Our Natural Heritage is being Ill-Served by those now running this Broken Conservation Authority
A News Commentary by Niagara At Large reporter and publisher Doug Draper
Posted October 12th, 2018 on Niagara At Large
“You have all of these special ecosystems in Niagara,” said veteran Canadian environmentalist John Jackson during his talk on the Great Lakes, hosted in St. Catharines this October by the Niagara District Council of Women. “You have so many special places here in this region. … It is so important to protect them.”
Jackson knows what he is talking about when it comes to those special places because the Waterloo area activist has spent a good deal of his adult life in Niagara, helping local citizen groups battle one proposal or another that posed risks to healthy communities and the environment.
Eighteen of those years – in the 1980s and 90s – were spent helping Niagara citizens successfully defeat a plan by a now-defunct Ontario crown corporation to build and operate a giant toxic waste disposal facility in West Lincoln when, Jackson said, some of those citizens would take him on tours of woodlands, marshlands and other natural places he came to treasure.
It is too bad that the people of our region no longer has a Niagara Peninsula Conservation Authority (NPCA) that shows the same passion and dedication for protecting and preserving what are left of these special places as citizen activists like John Jackson have.
Over the past four or five years, it has become obvious to growing numbers of Niagara citizens, l municipal council representatives and MPPs from ridings in this region that the NPCA has traded away its focus on conservation and environmental protection to accommodate the narrow interests on some of the least progressive members of the development and agriculture community – a charge that St. Catharines regional councillor Bruce Timms, Fort Erie regional councillor Sandy Annunziata and other members of an NPCA board of directors stacked with Niagara regional councillors and mayors have repeatedly and vehemently denied.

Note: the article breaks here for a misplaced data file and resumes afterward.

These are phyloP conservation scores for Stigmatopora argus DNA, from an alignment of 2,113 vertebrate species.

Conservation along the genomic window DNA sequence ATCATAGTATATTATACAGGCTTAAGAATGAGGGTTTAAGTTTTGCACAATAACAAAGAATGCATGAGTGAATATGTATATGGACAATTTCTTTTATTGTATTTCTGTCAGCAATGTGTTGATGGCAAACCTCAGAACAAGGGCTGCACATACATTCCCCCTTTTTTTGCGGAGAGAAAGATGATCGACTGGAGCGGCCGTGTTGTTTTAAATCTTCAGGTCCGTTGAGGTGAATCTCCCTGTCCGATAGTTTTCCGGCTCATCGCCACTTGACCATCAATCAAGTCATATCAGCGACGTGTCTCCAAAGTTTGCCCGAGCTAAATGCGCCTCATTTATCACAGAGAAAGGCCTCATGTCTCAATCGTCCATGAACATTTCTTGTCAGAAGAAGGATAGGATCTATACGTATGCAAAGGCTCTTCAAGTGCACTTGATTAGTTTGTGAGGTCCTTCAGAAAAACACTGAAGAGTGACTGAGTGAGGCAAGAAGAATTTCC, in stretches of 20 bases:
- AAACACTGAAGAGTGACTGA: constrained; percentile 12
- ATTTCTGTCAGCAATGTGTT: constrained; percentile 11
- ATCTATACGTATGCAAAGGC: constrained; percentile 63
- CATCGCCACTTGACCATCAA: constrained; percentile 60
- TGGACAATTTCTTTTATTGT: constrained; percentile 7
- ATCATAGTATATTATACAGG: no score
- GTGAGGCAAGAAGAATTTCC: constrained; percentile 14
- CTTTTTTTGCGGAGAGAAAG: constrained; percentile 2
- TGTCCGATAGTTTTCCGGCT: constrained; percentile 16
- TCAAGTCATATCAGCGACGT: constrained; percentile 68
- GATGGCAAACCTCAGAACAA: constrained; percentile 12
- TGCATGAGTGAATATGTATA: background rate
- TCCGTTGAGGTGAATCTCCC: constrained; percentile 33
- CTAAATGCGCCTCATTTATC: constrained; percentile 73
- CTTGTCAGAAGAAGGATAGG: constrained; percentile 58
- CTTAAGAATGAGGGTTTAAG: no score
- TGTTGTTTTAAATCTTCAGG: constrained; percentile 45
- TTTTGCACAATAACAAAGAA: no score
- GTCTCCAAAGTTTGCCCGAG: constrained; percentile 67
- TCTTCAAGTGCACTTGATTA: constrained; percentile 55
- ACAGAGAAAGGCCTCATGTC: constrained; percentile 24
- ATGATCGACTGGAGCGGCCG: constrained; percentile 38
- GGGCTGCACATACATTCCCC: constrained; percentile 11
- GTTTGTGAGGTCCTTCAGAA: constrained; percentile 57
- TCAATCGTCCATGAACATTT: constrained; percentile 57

A detailed audit of the NPCA’s operations, conducted by the office of Ontario Auditor (AG) Bonnie Lysyk and released in a report late this September, tears the mask of the NPCA honchoes’ denials and confirms that the charges made by citizens and those municipal and provincial politicians who were brave enough to speak out were right.
The Auditor General’s 103-page report details a long list of examples of where work on projects aimed at conserving, protecting or enhancing natural areas falling under the NPCA’s jurisdiction has either fallen behind or has stopped.
At the same time, a number of expert conservationists working for the NPCA were either fired or laid off, and the amount of money the NPCA receives from taxpayers in Niagara and the neighbouring Hamilton and Haldimand regions and going to administrators, outside consultants and lawyer s, and per diem payouts to board members has jumped significantly over the past four or five years.
Here are just a few of many examples, quoted word for word from the AG report, of conservation work that has been given the short shrift or has fallen by the wayside –